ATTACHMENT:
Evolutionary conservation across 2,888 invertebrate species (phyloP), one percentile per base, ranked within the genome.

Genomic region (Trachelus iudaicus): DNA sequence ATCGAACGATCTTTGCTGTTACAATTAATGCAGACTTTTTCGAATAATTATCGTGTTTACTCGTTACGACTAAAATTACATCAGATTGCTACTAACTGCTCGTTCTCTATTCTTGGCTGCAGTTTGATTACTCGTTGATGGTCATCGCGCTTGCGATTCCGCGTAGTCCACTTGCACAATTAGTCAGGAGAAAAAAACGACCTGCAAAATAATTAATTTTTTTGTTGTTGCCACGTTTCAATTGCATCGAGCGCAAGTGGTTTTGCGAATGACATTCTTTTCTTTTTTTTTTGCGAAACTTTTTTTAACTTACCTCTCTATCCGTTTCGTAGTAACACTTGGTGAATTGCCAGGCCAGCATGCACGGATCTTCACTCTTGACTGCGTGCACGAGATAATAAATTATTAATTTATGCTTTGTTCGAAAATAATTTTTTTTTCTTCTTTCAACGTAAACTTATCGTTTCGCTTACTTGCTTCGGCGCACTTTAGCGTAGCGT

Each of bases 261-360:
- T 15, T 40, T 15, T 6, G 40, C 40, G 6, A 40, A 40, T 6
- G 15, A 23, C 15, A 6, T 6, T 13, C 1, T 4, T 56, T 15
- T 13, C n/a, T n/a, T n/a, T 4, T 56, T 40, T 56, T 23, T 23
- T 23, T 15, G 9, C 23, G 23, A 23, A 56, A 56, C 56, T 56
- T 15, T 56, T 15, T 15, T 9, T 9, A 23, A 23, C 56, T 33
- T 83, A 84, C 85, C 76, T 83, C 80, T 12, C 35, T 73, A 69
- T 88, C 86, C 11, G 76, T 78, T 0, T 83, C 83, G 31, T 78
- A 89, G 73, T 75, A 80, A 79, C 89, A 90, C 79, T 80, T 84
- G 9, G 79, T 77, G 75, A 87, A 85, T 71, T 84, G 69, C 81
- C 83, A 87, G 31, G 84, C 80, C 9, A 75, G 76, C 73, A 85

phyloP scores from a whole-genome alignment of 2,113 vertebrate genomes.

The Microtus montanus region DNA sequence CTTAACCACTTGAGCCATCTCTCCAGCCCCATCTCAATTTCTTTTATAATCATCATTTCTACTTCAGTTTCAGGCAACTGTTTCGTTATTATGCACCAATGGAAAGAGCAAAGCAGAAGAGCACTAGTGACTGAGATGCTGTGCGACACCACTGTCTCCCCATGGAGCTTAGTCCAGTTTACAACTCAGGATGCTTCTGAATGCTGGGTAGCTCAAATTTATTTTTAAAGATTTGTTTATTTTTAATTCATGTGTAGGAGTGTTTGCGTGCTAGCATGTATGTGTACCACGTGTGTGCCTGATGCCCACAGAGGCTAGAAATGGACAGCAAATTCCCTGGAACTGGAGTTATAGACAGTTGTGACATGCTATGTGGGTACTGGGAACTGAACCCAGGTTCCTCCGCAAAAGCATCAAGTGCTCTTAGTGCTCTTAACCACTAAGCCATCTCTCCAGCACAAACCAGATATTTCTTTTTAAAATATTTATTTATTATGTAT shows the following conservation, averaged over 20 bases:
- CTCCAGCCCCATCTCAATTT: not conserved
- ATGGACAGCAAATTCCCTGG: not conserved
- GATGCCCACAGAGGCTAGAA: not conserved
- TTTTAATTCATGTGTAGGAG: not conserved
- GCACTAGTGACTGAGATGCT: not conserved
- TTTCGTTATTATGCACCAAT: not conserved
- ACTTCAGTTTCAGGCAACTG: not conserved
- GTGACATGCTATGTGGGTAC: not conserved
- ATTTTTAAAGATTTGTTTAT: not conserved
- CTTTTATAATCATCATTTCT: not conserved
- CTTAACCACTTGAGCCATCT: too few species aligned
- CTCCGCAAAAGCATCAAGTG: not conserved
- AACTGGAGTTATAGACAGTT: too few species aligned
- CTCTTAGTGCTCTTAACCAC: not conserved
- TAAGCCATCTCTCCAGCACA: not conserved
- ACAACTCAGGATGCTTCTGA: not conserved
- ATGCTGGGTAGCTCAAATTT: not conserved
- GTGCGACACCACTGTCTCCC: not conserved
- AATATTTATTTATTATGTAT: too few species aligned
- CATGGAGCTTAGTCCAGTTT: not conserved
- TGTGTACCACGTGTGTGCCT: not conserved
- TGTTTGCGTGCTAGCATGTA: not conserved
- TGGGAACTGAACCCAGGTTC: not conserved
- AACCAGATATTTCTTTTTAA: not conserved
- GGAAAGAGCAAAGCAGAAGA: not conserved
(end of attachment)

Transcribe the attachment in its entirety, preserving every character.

Evolutionary conservation across 2,888 invertebrate species (phyloP), one percentile per base, ranked within the genome.

Genomic region (Trachelus iudaicus): DNA sequence ATCGAACGATCTTTGCTGTTACAATTAATGCAGACTTTTTCGAATAATTATCGTGTTTACTCGTTACGACTAAAATTACATCAGATTGCTACTAACTGCTCGTTCTCTATTCTTGGCTGCAGTTTGATTACTCGTTGATGGTCATCGCGCTTGCGATTCCGCGTAGTCCACTTGCACAATTAGTCAGGAGAAAAAAACGACCTGCAAAATAATTAATTTTTTTGTTGTTGCCACGTTTCAATTGCATCGAGCGCAAGTGGTTTTGCGAATGACATTCTTTTCTTTTTTTTTTGCGAAACTTTTTTTAACTTACCTCTCTATCCGTTTCGTAGTAACACTTGGTGAATTGCCAGGCCAGCATGCACGGATCTTCACTCTTGACTGCGTGCACGAGATAATAAATTATTAATTTATGCTTTGTTCGAAAATAATTTTTTTTTCTTCTTTCAACGTAAACTTATCGTTTCGCTTACTTGCTTCGGCGCACTTTAGCGTAGCGT

Each of bases 261-360:
- T 15, T 40, T 15, T 6, G 40, C 40, G 6, A 40, A 40, T 6
- G 15, A 23, C 15, A 6, T 6, T 13, C 1, T 4, T 56, T 15
- T 13, C n/a, T n/a, T n/a, T 4, T 56, T 40, T 56, T 23, T 23
- T 23, T 15, G 9, C 23, G 23, A 23, A 56, A 56, C 56, T 56
- T 15, T 56, T 15, T 15, T 9, T 9, A 23, A 23, C 56, T 33
- T 83, A 84, C 85, C 76, T 83, C 80, T 12, C 35, T 73, A 69
- T 88, C 86, C 11, G 76, T 78, T 0, T 83, C 83, G 31, T 78
- A 89, G 73, T 75, A 80, A 79, C 89, A 90, C 79, T 80, T 84
- G 9, G 79, T 77, G 75, A 87, A 85, T 71, T 84, G 69, C 81
- C 83, A 87, G 31, G 84, C 80, C 9, A 75, G 76, C 73, A 85

phyloP scores from a whole-genome alignment of 2,113 vertebrate genomes.

The Microtus montanus region DNA sequence CTTAACCACTTGAGCCATCTCTCCAGCCCCATCTCAATTTCTTTTATAATCATCATTTCTACTTCAGTTTCAGGCAACTGTTTCGTTATTATGCACCAATGGAAAGAGCAAAGCAGAAGAGCACTAGTGACTGAGATGCTGTGCGACACCACTGTCTCCCCATGGAGCTTAGTCCAGTTTACAACTCAGGATGCTTCTGAATGCTGGGTAGCTCAAATTTATTTTTAAAGATTTGTTTATTTTTAATTCATGTGTAGGAGTGTTTGCGTGCTAGCATGTATGTGTACCACGTGTGTGCCTGATGCCCACAGAGGCTAGAAATGGACAGCAAATTCCCTGGAACTGGAGTTATAGACAGTTGTGACATGCTATGTGGGTACTGGGAACTGAACCCAGGTTCCTCCGCAAAAGCATCAAGTGCTCTTAGTGCTCTTAACCACTAAGCCATCTCTCCAGCACAAACCAGATATTTCTTTTTAAAATATTTATTTATTATGTAT shows the following conservation, averaged over 20 bases:
- CTCCAGCCCCATCTCAATTT: not conserved
- ATGGACAGCAAATTCCCTGG: not conserved
- GATGCCCACAGAGGCTAGAA: not conserved
- TTTTAATTCATGTGTAGGAG: not conserved
- GCACTAGTGACTGAGATGCT: not conserved
- TTTCGTTATTATGCACCAAT: not conserved
- ACTTCAGTTTCAGGCAACTG: not conserved
- GTGACATGCTATGTGGGTAC: not conserved
- ATTTTTAAAGATTTGTTTAT: not conserved
- CTTTTATAATCATCATTTCT: not conserved
- CTTAACCACTTGAGCCATCT: too few species aligned
- CTCCGCAAAAGCATCAAGTG: not conserved
- AACTGGAGTTATAGACAGTT: too few species aligned
- CTCTTAGTGCTCTTAACCAC: not conserved
- TAAGCCATCTCTCCAGCACA: not conserved
- ACAACTCAGGATGCTTCTGA: not conserved
- ATGCTGGGTAGCTCAAATTT: not conserved
- GTGCGACACCACTGTCTCCC: not conserved
- AATATTTATTTATTATGTAT: too few species aligned
- CATGGAGCTTAGTCCAGTTT: not conserved
- TGTGTACCACGTGTGTGCCT: not conserved
- TGTTTGCGTGCTAGCATGTA: not conserved
- TGGGAACTGAACCCAGGTTC: not conserved
- AACCAGATATTTCTTTTTAA: not conserved
- GGAAAGAGCAAAGCAGAAGA: not conserved